Posted in: 06/28/2023
The health of the LGBTQIAP+ population is constantly neglected when we consider that few surveys and analyzes have identified members of the community. In addition, the lack of information creates difficulties in accessing other essential legal services – such as education and even access to the labor market.
In 2019, the Brazilian Institute of Geography and Statistics (IBGE) carried out, for the first time, the National Health Survey: Self-identified sexual orientation of the adult population , where 1.2% of the population declared themselves homosexual and 0.7% declared themselves bisexual . However, in the case of homosexual people, the survey did not distinguish the percentage of gays and lesbians.
The research also pointed out that 1.1% of the population declared not knowing about their sexuality and 2.3% of people refused to answer. The conclusion brought by the publication was that such data may be associated with the fact that people would not yet have known their own sexuality.
In a more assertive version, research carried out by the Faculdade de Medicina de Botucatu, at the Universidade Estadual Paulista (Unesp), in 2021, counted the number of transgender or non-binary people in Brazil. The result pointed out that almost 2% of the Brazilian population declares itself to be transgender or non-binary , which represents 4 million people .
From these recent surveys, it has been possible to have a more detailed and careful look at the creation of public policies and actions that meet the health care of the LGBTQIAP+ population.
As a way to serve this large portion of the population and promote access to essential basic services , there are public policies that, little by little, have reached the LGBTQIAP+ community.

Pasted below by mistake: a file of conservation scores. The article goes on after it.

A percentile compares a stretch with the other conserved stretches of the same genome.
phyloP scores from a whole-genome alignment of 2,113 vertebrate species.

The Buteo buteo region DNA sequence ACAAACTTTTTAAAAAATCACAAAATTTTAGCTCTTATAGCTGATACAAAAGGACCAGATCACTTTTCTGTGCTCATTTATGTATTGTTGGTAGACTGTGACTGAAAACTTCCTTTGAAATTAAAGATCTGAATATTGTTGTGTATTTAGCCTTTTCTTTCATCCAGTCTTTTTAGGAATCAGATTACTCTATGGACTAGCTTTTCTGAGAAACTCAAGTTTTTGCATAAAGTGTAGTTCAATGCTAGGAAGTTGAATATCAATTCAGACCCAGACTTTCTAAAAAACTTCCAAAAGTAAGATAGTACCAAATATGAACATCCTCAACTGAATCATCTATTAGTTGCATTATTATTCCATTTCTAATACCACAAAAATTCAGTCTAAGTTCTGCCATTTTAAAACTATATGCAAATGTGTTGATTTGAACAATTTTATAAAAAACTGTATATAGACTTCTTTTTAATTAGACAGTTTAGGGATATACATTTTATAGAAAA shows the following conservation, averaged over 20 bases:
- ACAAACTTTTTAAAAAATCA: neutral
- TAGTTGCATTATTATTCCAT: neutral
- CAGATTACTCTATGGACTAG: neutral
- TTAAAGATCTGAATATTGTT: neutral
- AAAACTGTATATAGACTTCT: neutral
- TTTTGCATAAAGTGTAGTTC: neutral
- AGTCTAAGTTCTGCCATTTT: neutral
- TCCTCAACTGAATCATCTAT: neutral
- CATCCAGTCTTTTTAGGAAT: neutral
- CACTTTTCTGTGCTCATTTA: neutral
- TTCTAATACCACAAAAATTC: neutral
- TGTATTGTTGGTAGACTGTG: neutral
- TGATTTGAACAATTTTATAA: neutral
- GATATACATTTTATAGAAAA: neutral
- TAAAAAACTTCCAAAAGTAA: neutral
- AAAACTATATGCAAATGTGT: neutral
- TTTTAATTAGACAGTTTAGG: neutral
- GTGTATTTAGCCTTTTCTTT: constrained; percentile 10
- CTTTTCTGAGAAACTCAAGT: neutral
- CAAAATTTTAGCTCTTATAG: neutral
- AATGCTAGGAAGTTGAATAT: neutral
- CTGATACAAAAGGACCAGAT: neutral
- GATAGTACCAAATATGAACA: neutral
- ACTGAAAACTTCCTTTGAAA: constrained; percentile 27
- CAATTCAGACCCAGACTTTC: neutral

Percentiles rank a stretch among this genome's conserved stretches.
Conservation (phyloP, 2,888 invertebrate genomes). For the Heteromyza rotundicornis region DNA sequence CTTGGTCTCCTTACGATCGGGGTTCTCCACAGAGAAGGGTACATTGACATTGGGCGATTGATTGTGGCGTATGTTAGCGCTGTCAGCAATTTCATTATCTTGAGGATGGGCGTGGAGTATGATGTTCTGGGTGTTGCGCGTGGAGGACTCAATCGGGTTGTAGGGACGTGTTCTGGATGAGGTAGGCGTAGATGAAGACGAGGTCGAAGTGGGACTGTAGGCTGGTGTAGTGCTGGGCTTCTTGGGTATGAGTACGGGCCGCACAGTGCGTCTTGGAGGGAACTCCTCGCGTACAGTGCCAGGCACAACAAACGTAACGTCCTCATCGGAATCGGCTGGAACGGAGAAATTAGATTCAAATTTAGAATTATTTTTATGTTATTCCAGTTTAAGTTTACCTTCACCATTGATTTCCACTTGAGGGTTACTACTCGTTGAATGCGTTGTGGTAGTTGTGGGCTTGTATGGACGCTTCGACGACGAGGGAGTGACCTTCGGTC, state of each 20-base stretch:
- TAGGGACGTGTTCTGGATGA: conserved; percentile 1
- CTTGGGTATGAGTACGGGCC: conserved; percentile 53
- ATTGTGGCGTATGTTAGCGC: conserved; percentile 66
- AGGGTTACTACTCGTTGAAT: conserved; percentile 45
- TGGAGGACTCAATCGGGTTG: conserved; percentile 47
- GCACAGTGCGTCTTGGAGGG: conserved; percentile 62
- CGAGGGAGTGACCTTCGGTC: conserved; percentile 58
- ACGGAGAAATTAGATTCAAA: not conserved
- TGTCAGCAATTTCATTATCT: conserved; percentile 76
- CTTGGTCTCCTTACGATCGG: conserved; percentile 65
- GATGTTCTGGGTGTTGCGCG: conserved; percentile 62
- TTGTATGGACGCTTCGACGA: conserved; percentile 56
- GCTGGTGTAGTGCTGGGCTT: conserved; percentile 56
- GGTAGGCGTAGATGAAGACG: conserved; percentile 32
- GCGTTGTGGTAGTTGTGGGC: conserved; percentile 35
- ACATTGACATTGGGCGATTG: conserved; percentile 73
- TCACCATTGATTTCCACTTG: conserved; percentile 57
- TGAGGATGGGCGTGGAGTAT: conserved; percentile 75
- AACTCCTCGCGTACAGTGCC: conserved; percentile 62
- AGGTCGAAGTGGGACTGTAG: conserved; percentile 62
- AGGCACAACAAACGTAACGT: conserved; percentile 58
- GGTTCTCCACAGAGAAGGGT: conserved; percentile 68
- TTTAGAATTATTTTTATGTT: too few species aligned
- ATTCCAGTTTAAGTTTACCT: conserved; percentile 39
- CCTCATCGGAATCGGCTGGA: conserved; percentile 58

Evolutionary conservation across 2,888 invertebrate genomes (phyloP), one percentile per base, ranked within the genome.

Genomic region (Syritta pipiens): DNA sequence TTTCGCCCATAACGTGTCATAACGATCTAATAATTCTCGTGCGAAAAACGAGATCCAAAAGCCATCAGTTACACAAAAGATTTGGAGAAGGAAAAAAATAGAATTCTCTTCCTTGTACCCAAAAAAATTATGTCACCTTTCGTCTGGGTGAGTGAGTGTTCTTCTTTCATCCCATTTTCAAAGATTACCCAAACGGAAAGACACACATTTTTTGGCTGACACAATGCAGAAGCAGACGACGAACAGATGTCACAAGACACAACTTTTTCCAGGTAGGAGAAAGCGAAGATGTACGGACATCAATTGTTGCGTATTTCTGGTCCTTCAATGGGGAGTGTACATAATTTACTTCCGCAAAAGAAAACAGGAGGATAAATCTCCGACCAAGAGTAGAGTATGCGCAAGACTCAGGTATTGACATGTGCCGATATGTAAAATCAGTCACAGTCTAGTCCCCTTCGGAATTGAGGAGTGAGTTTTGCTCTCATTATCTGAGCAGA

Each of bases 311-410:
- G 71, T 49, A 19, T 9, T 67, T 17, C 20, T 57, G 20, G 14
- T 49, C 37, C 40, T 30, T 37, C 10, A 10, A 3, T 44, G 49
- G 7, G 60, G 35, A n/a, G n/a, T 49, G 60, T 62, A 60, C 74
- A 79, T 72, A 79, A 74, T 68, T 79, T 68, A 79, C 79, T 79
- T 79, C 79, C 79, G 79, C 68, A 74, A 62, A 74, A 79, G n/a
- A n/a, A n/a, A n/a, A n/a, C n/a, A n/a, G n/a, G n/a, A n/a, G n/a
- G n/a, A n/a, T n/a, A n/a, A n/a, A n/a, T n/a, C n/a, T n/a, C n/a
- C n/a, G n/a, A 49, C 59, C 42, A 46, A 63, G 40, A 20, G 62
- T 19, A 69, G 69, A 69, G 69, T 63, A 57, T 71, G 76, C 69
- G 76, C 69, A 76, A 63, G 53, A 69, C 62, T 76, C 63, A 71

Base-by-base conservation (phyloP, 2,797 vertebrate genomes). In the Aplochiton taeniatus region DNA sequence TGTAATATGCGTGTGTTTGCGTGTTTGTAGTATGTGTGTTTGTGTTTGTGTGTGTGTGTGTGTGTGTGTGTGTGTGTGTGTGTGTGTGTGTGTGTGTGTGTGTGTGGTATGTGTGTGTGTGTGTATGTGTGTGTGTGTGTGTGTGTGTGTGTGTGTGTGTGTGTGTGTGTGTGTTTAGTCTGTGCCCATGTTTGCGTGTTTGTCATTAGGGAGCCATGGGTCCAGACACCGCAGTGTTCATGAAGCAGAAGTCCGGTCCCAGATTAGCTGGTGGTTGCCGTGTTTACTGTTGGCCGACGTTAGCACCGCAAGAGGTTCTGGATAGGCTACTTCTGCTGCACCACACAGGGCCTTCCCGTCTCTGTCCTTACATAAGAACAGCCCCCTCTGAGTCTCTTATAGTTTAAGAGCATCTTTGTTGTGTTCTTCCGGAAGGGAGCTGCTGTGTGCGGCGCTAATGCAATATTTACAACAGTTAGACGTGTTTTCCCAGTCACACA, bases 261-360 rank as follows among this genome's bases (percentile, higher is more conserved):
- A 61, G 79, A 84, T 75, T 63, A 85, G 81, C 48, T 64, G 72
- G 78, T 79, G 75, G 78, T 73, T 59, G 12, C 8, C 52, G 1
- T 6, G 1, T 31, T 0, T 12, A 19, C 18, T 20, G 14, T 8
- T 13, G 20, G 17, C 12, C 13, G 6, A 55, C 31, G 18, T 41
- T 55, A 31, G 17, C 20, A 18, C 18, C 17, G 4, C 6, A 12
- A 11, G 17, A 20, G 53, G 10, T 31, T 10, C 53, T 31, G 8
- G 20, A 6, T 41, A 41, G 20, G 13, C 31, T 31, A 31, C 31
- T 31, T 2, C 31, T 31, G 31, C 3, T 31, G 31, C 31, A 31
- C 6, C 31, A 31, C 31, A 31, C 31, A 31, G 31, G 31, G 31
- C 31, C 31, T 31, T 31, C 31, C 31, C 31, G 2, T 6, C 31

The National Policy for the Comprehensive Health of Lesbians, Gays, Bisexuals, Transvestites and Transsexuals , created in 2011, has a series of strategies and goals for federal, state and municipal administrations in order to promote equal access of the LGBTQIAP+ population to the Unified Health System. Health (SUS) .
But the application of the National Policy still faces barriers to progress, such as the preparation of professionals. A survey carried out by Albert Einstein Hospital, the Faculty of Medicine of the University of São Paulo (USP) and the University of São Caetano do Sul pointed out that access to health is more difficult for people from the LGBTQIAP+ community aged 50 years or more.
The survey pointed out discrepancies in the percentage of tests performed between heterosexual people and LGBTQIAP+ people. More than 70% of heterosexual people interviewed for the survey have already taken preventive exams for cervical cancer . The percentage of LGBTQIAP+ people who underwent the same exam does not reach 40%.
The researchers point out that the data are the result of stereotypes that limit the care of the LGBTQIAP+ community to sexually transmitted infections (STIs). In addition, fear of prejudice prevents part of the population from regularly monitoring and testing.
Therefore, it has been essential to train health professionals to properly welcome and treat the LGBTQIAP+ community. The subject has even gained space in universities , allowing for a more comprehensive training of professionals – who, when they arrive at hospitals and health units, will be able to take care of the health of the LGBTQIAP+ population.
Sign up and receive our news.